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From Milk Drive, quality comes through in 'Waves'

'Jazzgrass' quartet's CD features sharp originals and solid covers, including the Beatles' ‘Dear Prudence'

Brian T. Atkinson

Milk Drive's elegant "Waves" boosts sharp (the title track) and sophisticated originals ("Tom's Ranch") with innovative covers (The Beatles' "Dear Prudence"). The local "jazzgrass" quartet supports its adventurous new collection Friday at the Cactus Café.

"I'm excited," says lead singer and fiddler Brian Beken. "I just love playing at the Cactus. A good crowd can make a world of difference for this band; it's an electric feeling to be onstage at the Cactus."

American-Statesman: Explain how the new album took shape.

Brian Beken: It just came time for us to be playing some new songs. I started writing and (mandolin player) Dennis (Ludiker) started writing and we borrowed a couple songs from our friends Drew Smith ("Papers on the Table") and Bruce Robison ("Leavin' ").

How have you evolved as a songwriter since (last year's debut) "Road From Home"?

On our first record, I had only written one of the songs. I just practiced songwriting and got more confident and started keeping some of the ideas and presenting them to the band. (On the new album), I wrote "Waves," "Run & Hide" and "The City" and helped out with the instrumentals. A big catalyst was getting those guys involved in some of my preliminary ideas for songs. Having the confidence made things go smoother.

Tell the story behind writing the title track.

"Waves" is a song about my journey with songwriting. I live in an apartment downtown, (and) there's a road right outside that's really, really busy. When my girlfriend and I moved into this place, she was like, "That road out there is really noisy." I was like, "Well, if you think about it, it almost sounds like waves crashing on a shore." She's like, "That's a funny way of thinking of that." I just took an abstract idea like that and made a personal journal entry.

Did you immediately know ‘Tom's Ranch' would remain an instrumental?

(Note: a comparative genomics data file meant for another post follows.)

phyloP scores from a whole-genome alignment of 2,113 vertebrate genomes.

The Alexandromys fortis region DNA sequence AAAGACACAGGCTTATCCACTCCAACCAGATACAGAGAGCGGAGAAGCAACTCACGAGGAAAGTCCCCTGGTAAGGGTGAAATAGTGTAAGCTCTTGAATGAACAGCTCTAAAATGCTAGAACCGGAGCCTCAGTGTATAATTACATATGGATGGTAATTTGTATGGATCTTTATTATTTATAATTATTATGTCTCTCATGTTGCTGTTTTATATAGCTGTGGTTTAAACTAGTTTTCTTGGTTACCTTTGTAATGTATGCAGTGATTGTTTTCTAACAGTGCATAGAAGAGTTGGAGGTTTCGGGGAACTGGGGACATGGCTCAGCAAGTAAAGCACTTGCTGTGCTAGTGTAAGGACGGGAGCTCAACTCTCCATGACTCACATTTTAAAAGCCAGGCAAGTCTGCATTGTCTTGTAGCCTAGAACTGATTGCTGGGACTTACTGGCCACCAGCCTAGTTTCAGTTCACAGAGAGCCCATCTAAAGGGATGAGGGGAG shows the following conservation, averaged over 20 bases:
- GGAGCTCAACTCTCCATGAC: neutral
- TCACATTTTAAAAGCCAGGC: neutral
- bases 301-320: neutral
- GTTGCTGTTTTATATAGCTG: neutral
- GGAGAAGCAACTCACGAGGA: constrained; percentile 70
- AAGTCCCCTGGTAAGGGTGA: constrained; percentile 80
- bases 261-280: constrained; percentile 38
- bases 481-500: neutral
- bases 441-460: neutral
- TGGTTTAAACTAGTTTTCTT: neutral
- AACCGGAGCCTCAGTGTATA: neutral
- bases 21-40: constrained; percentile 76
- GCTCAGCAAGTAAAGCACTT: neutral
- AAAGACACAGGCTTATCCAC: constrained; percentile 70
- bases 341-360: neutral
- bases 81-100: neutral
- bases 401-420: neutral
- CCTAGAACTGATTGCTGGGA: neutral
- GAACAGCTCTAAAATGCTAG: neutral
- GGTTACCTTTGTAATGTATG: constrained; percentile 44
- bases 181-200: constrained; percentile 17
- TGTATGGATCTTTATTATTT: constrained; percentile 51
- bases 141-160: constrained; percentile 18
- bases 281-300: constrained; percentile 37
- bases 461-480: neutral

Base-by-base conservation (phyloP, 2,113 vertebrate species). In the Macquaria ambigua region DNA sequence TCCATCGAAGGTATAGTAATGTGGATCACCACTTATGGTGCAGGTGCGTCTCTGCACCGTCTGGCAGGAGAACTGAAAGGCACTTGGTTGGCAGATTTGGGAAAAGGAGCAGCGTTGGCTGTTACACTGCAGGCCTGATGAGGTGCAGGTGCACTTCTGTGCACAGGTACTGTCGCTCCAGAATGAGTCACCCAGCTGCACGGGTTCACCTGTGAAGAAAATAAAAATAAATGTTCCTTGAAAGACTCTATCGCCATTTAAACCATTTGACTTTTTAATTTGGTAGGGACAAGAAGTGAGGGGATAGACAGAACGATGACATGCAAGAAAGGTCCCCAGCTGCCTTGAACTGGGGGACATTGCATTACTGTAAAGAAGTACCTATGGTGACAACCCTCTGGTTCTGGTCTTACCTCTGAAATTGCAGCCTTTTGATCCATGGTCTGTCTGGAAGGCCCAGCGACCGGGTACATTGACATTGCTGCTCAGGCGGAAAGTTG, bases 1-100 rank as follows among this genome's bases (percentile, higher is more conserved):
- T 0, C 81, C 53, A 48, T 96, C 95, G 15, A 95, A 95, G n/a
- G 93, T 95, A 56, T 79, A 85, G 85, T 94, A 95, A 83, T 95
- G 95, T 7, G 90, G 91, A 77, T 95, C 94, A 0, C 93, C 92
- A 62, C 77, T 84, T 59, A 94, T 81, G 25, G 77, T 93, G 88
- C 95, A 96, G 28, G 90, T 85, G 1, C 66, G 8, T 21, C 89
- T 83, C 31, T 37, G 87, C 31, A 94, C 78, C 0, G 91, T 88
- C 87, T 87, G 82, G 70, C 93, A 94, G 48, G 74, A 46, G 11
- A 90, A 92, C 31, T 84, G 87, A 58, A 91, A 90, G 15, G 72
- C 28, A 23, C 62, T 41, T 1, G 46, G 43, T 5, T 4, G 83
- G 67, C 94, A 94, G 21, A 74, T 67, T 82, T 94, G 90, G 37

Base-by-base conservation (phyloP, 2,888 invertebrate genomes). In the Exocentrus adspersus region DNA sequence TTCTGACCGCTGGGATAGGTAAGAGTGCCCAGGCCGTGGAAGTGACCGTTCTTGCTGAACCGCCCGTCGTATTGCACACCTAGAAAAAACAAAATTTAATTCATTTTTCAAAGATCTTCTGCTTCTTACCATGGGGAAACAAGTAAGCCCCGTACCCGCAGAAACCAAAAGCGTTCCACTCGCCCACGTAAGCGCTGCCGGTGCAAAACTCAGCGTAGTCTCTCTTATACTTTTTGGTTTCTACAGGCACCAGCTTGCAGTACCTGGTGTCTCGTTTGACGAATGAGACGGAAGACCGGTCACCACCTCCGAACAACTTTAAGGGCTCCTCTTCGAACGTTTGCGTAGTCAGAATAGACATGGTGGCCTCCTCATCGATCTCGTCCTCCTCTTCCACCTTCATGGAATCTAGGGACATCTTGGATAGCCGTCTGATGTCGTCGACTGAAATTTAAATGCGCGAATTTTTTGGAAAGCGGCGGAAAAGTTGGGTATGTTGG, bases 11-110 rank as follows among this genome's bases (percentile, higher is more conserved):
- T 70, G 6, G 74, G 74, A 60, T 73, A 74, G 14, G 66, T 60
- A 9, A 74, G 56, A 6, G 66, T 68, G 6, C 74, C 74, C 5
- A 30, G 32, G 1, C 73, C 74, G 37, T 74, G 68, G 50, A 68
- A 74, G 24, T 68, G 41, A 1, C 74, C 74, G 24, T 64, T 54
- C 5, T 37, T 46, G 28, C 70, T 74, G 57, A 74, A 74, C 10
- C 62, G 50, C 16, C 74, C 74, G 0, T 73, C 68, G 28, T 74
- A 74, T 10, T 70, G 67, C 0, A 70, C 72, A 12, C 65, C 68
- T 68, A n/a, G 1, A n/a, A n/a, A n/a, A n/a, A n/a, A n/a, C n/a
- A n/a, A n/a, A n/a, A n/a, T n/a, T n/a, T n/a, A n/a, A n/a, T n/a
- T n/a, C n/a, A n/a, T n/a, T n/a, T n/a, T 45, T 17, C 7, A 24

(He laughs.) Man, we had a big enough handful with that song the way that it was! Lyrics never entered our minds in that one.

Was it intimidating to cover a Beatles song?

(He laughs.) We've always wanted to do a Beatles song, but, like you say, it can be very intimidating. What song are you gonna do? How are you gonna do it? I was driving to a rehearsal one day listening to KUT and (heard) a jazz pianist named Brad Mehldau's instrumental version of "Dear Prudence." When I got there, we looked it up online and everyone was into it. We decided to steal his groove and arrange it ourselves with the Beatles' words.

Describe working with (Punch Brothers banjoist) Noam Pikelny (‘Benny's Bus').

We've hung out with him at various festivals and jammed and he's obviously an excellent musician. He's a really cool hang, too. Noam actually played on that track a couple months after we had recorded it. We just left holes.

Both your bands balance tradition and innovation. Are you conscious of that?

We don't really pay too much attention to trying to stay traditional. Everyone else has that same kind of background. (Guitarist) Noah (Jeffries)'s family was a gospel bluegrass band. Dennis grew up listening to all the traditional bluegrass. But I don't think we're concerned about that so much as we happen to be using traditional instruments to make whatever music we want.

Milk Drive CD release show